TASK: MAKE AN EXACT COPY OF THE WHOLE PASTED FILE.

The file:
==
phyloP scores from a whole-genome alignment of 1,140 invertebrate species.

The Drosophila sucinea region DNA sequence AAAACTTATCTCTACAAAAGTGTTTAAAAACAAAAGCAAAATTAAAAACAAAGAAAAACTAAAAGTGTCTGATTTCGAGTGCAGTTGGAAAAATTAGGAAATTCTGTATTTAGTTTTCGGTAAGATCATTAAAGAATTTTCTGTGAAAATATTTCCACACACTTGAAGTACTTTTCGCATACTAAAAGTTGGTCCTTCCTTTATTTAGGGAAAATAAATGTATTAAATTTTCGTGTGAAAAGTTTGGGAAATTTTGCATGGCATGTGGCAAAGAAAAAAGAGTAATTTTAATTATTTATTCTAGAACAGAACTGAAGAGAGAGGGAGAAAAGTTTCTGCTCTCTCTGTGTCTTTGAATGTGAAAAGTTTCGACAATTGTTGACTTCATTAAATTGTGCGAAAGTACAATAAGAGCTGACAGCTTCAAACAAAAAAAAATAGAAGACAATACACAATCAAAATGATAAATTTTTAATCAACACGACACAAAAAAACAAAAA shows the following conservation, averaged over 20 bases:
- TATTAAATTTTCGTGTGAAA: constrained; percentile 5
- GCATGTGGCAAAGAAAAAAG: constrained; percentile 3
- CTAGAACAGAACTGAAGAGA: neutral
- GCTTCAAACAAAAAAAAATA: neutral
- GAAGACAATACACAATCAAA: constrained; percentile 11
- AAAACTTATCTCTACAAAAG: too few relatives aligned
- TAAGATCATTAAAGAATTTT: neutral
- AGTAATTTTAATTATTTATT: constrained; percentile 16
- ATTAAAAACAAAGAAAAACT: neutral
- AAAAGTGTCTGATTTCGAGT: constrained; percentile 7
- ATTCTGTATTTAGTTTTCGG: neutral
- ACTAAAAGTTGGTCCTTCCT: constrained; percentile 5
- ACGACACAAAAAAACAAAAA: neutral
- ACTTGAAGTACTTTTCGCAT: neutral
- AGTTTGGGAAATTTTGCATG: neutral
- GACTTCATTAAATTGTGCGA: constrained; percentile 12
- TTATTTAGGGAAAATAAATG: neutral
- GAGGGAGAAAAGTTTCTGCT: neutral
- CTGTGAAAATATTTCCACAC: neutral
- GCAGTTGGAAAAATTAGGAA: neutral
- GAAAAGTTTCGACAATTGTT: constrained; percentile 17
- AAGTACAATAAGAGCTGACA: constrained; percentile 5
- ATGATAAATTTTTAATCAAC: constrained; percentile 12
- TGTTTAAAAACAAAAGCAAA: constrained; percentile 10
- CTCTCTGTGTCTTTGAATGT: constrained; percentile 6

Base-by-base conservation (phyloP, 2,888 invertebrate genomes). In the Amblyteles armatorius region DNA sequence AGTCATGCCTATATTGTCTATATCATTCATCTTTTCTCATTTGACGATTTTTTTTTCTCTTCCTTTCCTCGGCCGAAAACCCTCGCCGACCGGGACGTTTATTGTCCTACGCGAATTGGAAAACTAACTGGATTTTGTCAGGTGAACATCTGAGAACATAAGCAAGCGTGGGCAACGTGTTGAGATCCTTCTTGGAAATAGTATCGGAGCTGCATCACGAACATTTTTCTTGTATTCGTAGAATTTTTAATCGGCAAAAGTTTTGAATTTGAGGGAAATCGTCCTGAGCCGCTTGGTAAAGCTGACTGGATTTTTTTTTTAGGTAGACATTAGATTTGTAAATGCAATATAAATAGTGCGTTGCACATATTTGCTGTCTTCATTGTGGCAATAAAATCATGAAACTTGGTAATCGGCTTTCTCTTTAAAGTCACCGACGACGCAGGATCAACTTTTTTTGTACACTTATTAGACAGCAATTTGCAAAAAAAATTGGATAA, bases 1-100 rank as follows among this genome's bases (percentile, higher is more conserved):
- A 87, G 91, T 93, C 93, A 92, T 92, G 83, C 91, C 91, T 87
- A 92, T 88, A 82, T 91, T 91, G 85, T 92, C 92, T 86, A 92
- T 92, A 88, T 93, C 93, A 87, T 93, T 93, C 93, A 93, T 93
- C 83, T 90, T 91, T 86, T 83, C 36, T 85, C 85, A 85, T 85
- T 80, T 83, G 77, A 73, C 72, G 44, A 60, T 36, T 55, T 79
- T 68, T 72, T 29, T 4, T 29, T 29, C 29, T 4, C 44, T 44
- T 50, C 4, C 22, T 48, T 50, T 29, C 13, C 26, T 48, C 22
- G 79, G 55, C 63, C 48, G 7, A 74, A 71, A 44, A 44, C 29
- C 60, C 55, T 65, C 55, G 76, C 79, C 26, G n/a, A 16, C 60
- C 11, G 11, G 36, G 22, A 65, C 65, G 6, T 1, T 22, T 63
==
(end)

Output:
phyloP scores from a whole-genome alignment of 1,140 invertebrate species.

The Drosophila sucinea region DNA sequence AAAACTTATCTCTACAAAAGTGTTTAAAAACAAAAGCAAAATTAAAAACAAAGAAAAACTAAAAGTGTCTGATTTCGAGTGCAGTTGGAAAAATTAGGAAATTCTGTATTTAGTTTTCGGTAAGATCATTAAAGAATTTTCTGTGAAAATATTTCCACACACTTGAAGTACTTTTCGCATACTAAAAGTTGGTCCTTCCTTTATTTAGGGAAAATAAATGTATTAAATTTTCGTGTGAAAAGTTTGGGAAATTTTGCATGGCATGTGGCAAAGAAAAAAGAGTAATTTTAATTATTTATTCTAGAACAGAACTGAAGAGAGAGGGAGAAAAGTTTCTGCTCTCTCTGTGTCTTTGAATGTGAAAAGTTTCGACAATTGTTGACTTCATTAAATTGTGCGAAAGTACAATAAGAGCTGACAGCTTCAAACAAAAAAAAATAGAAGACAATACACAATCAAAATGATAAATTTTTAATCAACACGACACAAAAAAACAAAAA shows the following conservation, averaged over 20 bases:
- TATTAAATTTTCGTGTGAAA: constrained; percentile 5
- GCATGTGGCAAAGAAAAAAG: constrained; percentile 3
- CTAGAACAGAACTGAAGAGA: neutral
- GCTTCAAACAAAAAAAAATA: neutral
- GAAGACAATACACAATCAAA: constrained; percentile 11
- AAAACTTATCTCTACAAAAG: too few relatives aligned
- TAAGATCATTAAAGAATTTT: neutral
- AGTAATTTTAATTATTTATT: constrained; percentile 16
- ATTAAAAACAAAGAAAAACT: neutral
- AAAAGTGTCTGATTTCGAGT: constrained; percentile 7
- ATTCTGTATTTAGTTTTCGG: neutral
- ACTAAAAGTTGGTCCTTCCT: constrained; percentile 5
- ACGACACAAAAAAACAAAAA: neutral
- ACTTGAAGTACTTTTCGCAT: neutral
- AGTTTGGGAAATTTTGCATG: neutral
- GACTTCATTAAATTGTGCGA: constrained; percentile 12
- TTATTTAGGGAAAATAAATG: neutral
- GAGGGAGAAAAGTTTCTGCT: neutral
- CTGTGAAAATATTTCCACAC: neutral
- GCAGTTGGAAAAATTAGGAA: neutral
- GAAAAGTTTCGACAATTGTT: constrained; percentile 17
- AAGTACAATAAGAGCTGACA: constrained; percentile 5
- ATGATAAATTTTTAATCAAC: constrained; percentile 12
- TGTTTAAAAACAAAAGCAAA: constrained; percentile 10
- CTCTCTGTGTCTTTGAATGT: constrained; percentile 6

Base-by-base conservation (phyloP, 2,888 invertebrate genomes). In the Amblyteles armatorius region DNA sequence AGTCATGCCTATATTGTCTATATCATTCATCTTTTCTCATTTGACGATTTTTTTTTCTCTTCCTTTCCTCGGCCGAAAACCCTCGCCGACCGGGACGTTTATTGTCCTACGCGAATTGGAAAACTAACTGGATTTTGTCAGGTGAACATCTGAGAACATAAGCAAGCGTGGGCAACGTGTTGAGATCCTTCTTGGAAATAGTATCGGAGCTGCATCACGAACATTTTTCTTGTATTCGTAGAATTTTTAATCGGCAAAAGTTTTGAATTTGAGGGAAATCGTCCTGAGCCGCTTGGTAAAGCTGACTGGATTTTTTTTTTAGGTAGACATTAGATTTGTAAATGCAATATAAATAGTGCGTTGCACATATTTGCTGTCTTCATTGTGGCAATAAAATCATGAAACTTGGTAATCGGCTTTCTCTTTAAAGTCACCGACGACGCAGGATCAACTTTTTTTGTACACTTATTAGACAGCAATTTGCAAAAAAAATTGGATAA, bases 1-100 rank as follows among this genome's bases (percentile, higher is more conserved):
- A 87, G 91, T 93, C 93, A 92, T 92, G 83, C 91, C 91, T 87
- A 92, T 88, A 82, T 91, T 91, G 85, T 92, C 92, T 86, A 92
- T 92, A 88, T 93, C 93, A 87, T 93, T 93, C 93, A 93, T 93
- C 83, T 90, T 91, T 86, T 83, C 36, T 85, C 85, A 85, T 85
- T 80, T 83, G 77, A 73, C 72, G 44, A 60, T 36, T 55, T 79
- T 68, T 72, T 29, T 4, T 29, T 29, C 29, T 4, C 44, T 44
- T 50, C 4, C 22, T 48, T 50, T 29, C 13, C 26, T 48, C 22
- G 79, G 55, C 63, C 48, G 7, A 74, A 71, A 44, A 44, C 29
- C 60, C 55, T 65, C 55, G 76, C 79, C 26, G n/a, A 16, C 60
- C 11, G 11, G 36, G 22, A 65, C 65, G 6, T 1, T 22, T 63